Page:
The CEI index on the Far East to the Mediterranean trade registered the biggest rise, moving from 86.3 points in Q4 2023 to 140.8 points in Q1 2024 – an increase of 63.1%.

This means it has moved from being one of the best performing trades in terms of carbon emissions in Q4 2023 to now stand as the worst performing in Q1 2024.

Q1 2024 is also only the second time carbon emissions from the Far East to the Mediterranean are higher than they were in Q1 2018 and only the second time that any of the top 13 trades have averaged a CEI rating higher than 140.

The increase on the Far East to North Europe trade was smaller, up by 23.3% from Q4 2023, but its score of 111.0 points still represents a significant increase in carbon emissions per ton of cargo transported.

Bigger increases in the CEI have been recorded on the backhaul trades to the Far East from the Mediterranean and North Europe, up by 34.1% and 31.1% respectively.


Longer sailings mean more carbon emissions…

Naturally, the biggest reason for higher carbon emissions is the longer distance. Diversions around the Cape of Good Hope mean the average distance a container is transported via ocean on a global level is up by 11% compared to the start of 2023.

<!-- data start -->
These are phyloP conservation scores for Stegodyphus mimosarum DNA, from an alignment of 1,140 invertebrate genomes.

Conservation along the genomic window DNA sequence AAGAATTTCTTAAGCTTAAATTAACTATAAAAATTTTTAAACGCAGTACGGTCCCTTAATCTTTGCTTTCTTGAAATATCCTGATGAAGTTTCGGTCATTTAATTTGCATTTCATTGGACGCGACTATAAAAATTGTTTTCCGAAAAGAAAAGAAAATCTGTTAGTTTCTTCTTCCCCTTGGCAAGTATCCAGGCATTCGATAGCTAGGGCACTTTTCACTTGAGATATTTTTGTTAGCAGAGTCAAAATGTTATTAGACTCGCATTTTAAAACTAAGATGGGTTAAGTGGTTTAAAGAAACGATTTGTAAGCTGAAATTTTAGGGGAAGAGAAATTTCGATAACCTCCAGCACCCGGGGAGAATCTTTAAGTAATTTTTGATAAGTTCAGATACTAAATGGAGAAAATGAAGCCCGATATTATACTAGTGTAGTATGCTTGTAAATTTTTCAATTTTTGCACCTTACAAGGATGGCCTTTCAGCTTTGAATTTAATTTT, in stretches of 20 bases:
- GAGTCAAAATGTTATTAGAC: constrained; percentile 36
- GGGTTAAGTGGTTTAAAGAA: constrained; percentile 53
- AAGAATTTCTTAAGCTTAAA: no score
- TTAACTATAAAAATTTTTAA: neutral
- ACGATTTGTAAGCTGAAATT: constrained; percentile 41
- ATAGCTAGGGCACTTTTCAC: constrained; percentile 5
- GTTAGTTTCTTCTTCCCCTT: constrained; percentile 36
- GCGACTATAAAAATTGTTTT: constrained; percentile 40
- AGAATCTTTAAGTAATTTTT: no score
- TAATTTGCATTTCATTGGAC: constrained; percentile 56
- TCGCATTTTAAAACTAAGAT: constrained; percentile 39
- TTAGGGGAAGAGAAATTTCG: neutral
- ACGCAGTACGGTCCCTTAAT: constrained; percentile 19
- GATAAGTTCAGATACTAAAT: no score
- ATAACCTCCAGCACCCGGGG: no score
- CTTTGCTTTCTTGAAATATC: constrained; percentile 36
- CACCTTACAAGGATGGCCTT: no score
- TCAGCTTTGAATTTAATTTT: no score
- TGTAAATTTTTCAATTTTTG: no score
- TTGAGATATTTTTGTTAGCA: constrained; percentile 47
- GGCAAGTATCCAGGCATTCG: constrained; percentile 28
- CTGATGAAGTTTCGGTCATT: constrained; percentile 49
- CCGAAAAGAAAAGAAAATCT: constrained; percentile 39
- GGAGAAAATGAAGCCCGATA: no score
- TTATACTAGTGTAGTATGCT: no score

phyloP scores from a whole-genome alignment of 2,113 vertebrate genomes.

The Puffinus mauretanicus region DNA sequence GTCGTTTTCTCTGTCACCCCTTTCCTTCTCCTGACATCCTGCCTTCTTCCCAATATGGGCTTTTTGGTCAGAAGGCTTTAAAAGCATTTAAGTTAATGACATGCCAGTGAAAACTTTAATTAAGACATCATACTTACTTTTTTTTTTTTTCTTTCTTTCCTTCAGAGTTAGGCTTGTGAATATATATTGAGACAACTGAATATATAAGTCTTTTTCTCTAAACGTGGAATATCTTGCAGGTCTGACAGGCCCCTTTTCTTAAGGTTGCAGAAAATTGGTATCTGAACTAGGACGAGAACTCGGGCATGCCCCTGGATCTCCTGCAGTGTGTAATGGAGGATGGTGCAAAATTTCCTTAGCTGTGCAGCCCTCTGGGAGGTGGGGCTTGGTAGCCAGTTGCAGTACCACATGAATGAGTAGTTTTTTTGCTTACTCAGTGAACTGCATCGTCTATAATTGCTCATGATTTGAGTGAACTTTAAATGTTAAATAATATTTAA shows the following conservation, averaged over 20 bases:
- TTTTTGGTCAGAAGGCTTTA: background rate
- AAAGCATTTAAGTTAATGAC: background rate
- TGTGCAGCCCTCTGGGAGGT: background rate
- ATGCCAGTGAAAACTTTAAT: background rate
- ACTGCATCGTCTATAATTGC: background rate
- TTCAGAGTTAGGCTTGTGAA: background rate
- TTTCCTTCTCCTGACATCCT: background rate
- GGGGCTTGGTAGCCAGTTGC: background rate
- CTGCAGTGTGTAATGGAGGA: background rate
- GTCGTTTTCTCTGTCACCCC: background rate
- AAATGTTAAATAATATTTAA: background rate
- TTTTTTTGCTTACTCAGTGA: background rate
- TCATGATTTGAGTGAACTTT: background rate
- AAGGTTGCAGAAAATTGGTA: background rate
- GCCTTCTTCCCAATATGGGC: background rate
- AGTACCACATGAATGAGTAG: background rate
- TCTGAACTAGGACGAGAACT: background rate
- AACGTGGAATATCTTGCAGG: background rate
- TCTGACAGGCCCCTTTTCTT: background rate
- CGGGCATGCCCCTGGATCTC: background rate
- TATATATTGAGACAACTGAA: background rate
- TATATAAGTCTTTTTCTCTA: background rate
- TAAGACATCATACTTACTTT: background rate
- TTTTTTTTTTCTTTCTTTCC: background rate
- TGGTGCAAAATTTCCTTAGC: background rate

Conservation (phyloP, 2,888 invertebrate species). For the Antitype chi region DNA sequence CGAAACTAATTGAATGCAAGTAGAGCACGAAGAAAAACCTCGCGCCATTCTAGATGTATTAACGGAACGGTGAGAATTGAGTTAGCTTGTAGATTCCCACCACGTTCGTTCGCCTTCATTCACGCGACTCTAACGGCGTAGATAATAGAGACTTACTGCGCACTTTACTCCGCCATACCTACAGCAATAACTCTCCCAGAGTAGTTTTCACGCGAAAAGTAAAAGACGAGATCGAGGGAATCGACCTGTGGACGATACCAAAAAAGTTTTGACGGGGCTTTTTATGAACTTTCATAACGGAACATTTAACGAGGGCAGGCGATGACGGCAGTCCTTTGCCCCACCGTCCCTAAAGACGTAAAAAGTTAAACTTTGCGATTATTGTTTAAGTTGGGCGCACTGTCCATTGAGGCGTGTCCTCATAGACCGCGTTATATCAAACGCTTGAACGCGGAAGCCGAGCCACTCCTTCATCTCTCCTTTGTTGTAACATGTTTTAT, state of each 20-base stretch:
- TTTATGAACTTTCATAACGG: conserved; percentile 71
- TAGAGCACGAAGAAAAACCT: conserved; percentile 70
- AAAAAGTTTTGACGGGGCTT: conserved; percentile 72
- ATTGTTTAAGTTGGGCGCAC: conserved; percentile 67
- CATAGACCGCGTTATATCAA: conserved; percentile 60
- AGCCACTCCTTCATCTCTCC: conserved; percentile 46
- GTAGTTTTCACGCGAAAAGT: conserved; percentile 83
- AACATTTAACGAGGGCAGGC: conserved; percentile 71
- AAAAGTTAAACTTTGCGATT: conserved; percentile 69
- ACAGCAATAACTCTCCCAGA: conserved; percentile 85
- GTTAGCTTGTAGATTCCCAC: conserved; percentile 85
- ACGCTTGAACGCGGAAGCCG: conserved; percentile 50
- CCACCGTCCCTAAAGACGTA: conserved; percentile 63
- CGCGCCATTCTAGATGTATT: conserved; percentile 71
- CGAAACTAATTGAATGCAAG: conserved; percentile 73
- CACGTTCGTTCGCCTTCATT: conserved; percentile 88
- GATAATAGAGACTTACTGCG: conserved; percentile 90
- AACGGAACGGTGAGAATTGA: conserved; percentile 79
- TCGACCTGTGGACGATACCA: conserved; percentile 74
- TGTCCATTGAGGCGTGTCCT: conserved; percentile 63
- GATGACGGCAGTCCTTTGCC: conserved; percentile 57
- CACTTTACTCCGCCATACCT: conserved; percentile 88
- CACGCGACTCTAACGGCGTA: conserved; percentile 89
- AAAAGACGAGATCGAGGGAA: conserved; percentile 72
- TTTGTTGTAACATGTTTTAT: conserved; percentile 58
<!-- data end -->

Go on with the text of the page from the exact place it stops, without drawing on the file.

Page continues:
On the Far East to Mediterranean trade – arguably the most impacted in terms of the diversion around the Cape of Good Hope – the average sailing distance for a container has increased by 60.7% in Q1 2024 compared to Q4 2023.

In actual terms, this means a shipping container on this trade is now being transported 15 200 nautical miles on average compared to 9 400 nautical miles in Q4 2023.

Sailing distance is not the only factor driving carbon emissions                 

The diversions around the Cape of Good Hope have placed extra transportation demand on ocean freight services – so ships have had to speed up to try and mitigate the longer sailings - but burn more fuel in doing so.

The biggest increase on the CEI’s top 13 trades is found on the backhaul trade from the Mediterranean to the Far East, where average sailing speeds in Q1 2024 were up by 9.8% compared to the previous quarter.

Looking at a global level, average sailing speed reached 15.4 knots in January for container ships between 12 000 TEU and 17 000 TEU (source: Clarksons). This is the highest speed since June 2022 when Covid-19 disruption was still causing major disruption.